• "apply protective format to news"
    • "Format protects content everywhere"
    • "the tracking beacon sends signals back to the news registry"
    • "A platform for protect, point and pay"

    A microformat isn't going to "protect" the news. It doesn't protect, it merely expresses.

    I don't think that's a strawman argument. It's a criticism of their claims for the technology.

     

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  11.  
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    Anonymous Coward, Aug 7th, 2009 @ 10:00am

    Re: Re: Perhaps I'm a bit dim, but�

    ""taking" anything from professional news people, even if they are Giving it to you, is of course criminal."

    Because they deserve to be paid for their work, of course.

     

    reply to this | link to this | view in thread ]

  12.  
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    Anonymous Coward, Aug 7th, 2009 @ 10:41am

    maybe we need an add-blocker style plugin for our browsers that can assist us in boycotting these ridiculous, power grubbing corporations.

     

    reply to this | link to this | view in thread ]

  13.  
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    another mike (profile), Aug 7th, 2009 @ 10:47am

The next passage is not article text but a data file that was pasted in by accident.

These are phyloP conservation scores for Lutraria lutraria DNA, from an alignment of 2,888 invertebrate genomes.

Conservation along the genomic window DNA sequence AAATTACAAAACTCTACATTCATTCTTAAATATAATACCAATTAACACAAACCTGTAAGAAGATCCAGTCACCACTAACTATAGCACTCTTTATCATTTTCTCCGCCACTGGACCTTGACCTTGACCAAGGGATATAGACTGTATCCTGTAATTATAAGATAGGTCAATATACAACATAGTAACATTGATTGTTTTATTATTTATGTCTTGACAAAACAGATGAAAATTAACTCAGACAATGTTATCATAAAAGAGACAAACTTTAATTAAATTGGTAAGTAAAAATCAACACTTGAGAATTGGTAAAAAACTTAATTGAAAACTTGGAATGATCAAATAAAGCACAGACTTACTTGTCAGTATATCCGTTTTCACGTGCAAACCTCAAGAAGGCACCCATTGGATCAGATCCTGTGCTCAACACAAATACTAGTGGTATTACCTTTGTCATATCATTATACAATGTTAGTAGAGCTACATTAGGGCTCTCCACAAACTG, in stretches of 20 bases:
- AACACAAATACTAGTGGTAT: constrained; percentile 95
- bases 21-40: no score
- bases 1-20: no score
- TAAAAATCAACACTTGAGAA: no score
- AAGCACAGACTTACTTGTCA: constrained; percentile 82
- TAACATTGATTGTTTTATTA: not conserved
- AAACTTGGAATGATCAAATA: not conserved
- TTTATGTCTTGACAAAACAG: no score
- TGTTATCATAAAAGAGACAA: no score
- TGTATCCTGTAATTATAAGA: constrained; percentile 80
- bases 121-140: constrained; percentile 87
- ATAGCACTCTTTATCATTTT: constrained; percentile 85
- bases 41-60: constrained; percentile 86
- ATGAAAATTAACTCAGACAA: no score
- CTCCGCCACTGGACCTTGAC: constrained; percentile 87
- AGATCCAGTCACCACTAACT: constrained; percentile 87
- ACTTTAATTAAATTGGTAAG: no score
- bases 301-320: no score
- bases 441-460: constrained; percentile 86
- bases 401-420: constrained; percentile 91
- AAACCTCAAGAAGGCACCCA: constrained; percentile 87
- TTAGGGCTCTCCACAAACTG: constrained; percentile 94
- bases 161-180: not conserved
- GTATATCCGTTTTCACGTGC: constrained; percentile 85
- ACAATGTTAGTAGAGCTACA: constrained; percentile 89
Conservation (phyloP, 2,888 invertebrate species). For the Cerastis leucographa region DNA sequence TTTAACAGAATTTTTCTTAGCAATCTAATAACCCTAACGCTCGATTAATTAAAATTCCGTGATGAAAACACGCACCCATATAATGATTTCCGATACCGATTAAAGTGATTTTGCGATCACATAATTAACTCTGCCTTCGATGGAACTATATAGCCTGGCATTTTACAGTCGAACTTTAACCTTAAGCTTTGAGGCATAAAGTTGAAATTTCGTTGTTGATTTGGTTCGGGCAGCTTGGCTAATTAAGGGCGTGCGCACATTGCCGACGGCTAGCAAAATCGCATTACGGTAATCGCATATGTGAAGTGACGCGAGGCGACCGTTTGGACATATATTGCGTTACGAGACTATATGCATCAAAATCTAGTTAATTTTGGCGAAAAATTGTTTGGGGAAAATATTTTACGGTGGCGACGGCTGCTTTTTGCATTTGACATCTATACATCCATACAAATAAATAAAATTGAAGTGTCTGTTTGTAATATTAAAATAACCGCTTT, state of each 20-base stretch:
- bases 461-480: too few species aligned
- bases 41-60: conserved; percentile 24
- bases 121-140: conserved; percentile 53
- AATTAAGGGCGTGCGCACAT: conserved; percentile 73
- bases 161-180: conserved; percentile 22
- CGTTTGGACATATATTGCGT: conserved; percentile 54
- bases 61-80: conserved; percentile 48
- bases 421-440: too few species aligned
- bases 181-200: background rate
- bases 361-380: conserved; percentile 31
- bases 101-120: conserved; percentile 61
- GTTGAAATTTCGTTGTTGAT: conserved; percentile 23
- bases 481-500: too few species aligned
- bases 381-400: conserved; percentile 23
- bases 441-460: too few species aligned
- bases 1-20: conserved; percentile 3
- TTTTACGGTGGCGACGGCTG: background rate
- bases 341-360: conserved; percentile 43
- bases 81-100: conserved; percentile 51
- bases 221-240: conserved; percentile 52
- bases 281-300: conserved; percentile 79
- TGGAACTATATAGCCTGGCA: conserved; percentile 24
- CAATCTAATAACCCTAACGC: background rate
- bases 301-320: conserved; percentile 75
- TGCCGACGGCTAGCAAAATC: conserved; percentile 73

i feel sorry for them

    I don't know who it was that first claimed the AP's new tagging was DRM but I think they misunderstood the technology. Heck, it's not even really technology.
    I've seen that diagram and it does make it look like someone at AP is really proud of the new DRM scheme they just bought.
    But hNews isn't DRM; can't even be made to be DRM in that sense. hNews is just added metadata to make the articles machine readable. Just like a META tag on a web page. It makes the page easier to index and share freely.

     

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  14.  
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    Anonymous Coward, Oct 9th, 2009 @ 4:26pm

    Yes, the intent of AP is essentially to apply DRM on all of its content (i know this for a fact, not a guess) but like the author said, it will fail big time because of the reasons he cited; hNews nor ccREL cannot enforce protection of content.

    Unless AP employs some sort of encryption of content prior to distribution this "technology" is just a load of hot air.

     

    reply to this | link to this | view in thread ]